Posted by: JennyRain | October 9, 2009

You said What?!? The Art of Effective Communication

Is the meaning in the message in the message given or the message received?

I have long grappled with this question, trying to forge more effective and responsible communication channels in my workplace, personal life, and ministry activities. It has been a life-long effort – Communication is difficult!

Irresponsible Communication

This season, I have been trying to ascertain the truth behind the nasty PR surrounding the race for VA Governor.

Both candidates have aired advertisements asserting that numerous papers have published statements that if examined critically – are in direct opposition to each other. For example, one candidate quotes the Post’s assertation this his opponent “prohibited access to birth control for married couples.” The other candidate quotes the Post saying that there is no indication that said candidate opposed birth control for married couples.

How can both claims possibly be true?

It gets worse for the average-Joe voter like me. Amidst the confusing TV ads like these from Candidate Deeds (and this one) as well as this from McDonnell, I attempted to Google the candidates hoping to find a non-partisan summary so that I could see the truth for myself. I wanted a site that encapsulated both opponents views on different topics as well as a summary of their voting record.

Because there was so much rhetoric surrounding this campaign, I never did find a site that provided anything for me but more biased rhetoric and PR. Yuk.

What messages have I received from this irresponsible communication?

  1. Both candidates are shifty and more smoke and mirrors than substance.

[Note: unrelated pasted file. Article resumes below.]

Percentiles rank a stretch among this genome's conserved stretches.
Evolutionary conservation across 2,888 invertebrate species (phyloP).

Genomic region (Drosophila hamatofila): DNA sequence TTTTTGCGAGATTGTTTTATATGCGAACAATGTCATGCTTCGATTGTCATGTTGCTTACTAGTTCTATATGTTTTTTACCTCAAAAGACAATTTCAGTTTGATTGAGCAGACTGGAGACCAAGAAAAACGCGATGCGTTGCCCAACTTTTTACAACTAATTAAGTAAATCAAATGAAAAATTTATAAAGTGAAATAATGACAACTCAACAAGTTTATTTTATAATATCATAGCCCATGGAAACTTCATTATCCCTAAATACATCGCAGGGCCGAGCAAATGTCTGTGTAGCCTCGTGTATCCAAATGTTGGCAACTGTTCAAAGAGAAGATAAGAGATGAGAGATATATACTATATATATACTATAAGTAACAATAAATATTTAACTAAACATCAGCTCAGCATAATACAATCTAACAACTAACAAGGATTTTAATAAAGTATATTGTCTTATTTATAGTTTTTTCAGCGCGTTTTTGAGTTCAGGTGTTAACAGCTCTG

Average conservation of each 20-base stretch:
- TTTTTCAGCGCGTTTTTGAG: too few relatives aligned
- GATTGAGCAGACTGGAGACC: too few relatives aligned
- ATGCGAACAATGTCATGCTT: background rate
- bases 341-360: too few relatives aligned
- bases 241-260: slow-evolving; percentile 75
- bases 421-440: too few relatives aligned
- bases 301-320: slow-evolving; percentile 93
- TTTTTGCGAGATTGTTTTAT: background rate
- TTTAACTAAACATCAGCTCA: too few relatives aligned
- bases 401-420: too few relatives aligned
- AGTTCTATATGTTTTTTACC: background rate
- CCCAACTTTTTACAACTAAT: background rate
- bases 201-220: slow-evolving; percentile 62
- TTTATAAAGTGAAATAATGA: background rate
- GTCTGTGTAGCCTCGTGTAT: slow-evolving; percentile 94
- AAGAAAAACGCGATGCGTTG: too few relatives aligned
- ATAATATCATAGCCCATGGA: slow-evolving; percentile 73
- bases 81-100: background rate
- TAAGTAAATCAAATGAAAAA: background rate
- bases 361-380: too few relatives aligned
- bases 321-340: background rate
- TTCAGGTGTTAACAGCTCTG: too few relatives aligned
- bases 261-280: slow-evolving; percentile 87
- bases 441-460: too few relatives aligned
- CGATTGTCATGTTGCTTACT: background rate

2. As it pertains to politics all information is skewed – so why attempt to learn – for that matter – why vote at all?
  3. In this age of information overload – he who saturates with the most information wins!

Responsible Communication

Contrast this with how Twitter handled reporting news from the elections in Iran. Because of the ban on media, social networking avenues were the only media outlets reporting what was actually happening in Iran directly following the elections.

So Twitter realized their critical role in this election process and made the responsible communication decision to work their network upgrade around the elections. I was a fan of Twitter prior to this, however, this decision heightened my loyalty to them by a factor of about 1000!

In an age where information abounds but accountability for responsible communication is non-existent, what steps do we, as information consumers need to take?

What messages have I received from this responsible communication?

  1. Twitter may be a social networking avenue – but I can find more accurate news with my peers than with news sources like CNN/Fox/Post/Times (name your flavor…)
  2. Twitter’s agenda includes providing a reputable communication vehicle for its consumers (hence: It is consumer minded!)
  3. In the future, if I want to get accurate information on candidates – I will do a Twitter poll rather than look in any of the local news sources.

So – to me – the meaning of the message is in the message received, not the one sent. And the message received (for all you news sources out there) is not always the one you intended to send!




  1. Jenny, this is a very helpful, careful respose to our broken communications environment today. Thank you for responsible thinking about a difficult problem, and for giving me solid positive reasons to network on Twitter.

    • Thanks Pastor Charlie,
      It’s also really fun to twitter too 🙂 Hope you are well!
      Blessings & Peace+ Jenny

  2. […] First Tweet 1 day ago jennyrain Jenny Rain You said What?!? The art of effective communication: view retweet […]

  3. Awesome blog!

    I thought about starting my own blog too but I’m just too lazy so, I guess Ill just have to keep checking yours out.

  4. Thanks for reading Savannah – if you ever do start one, let me know 🙂

    Thanks for stopping by!


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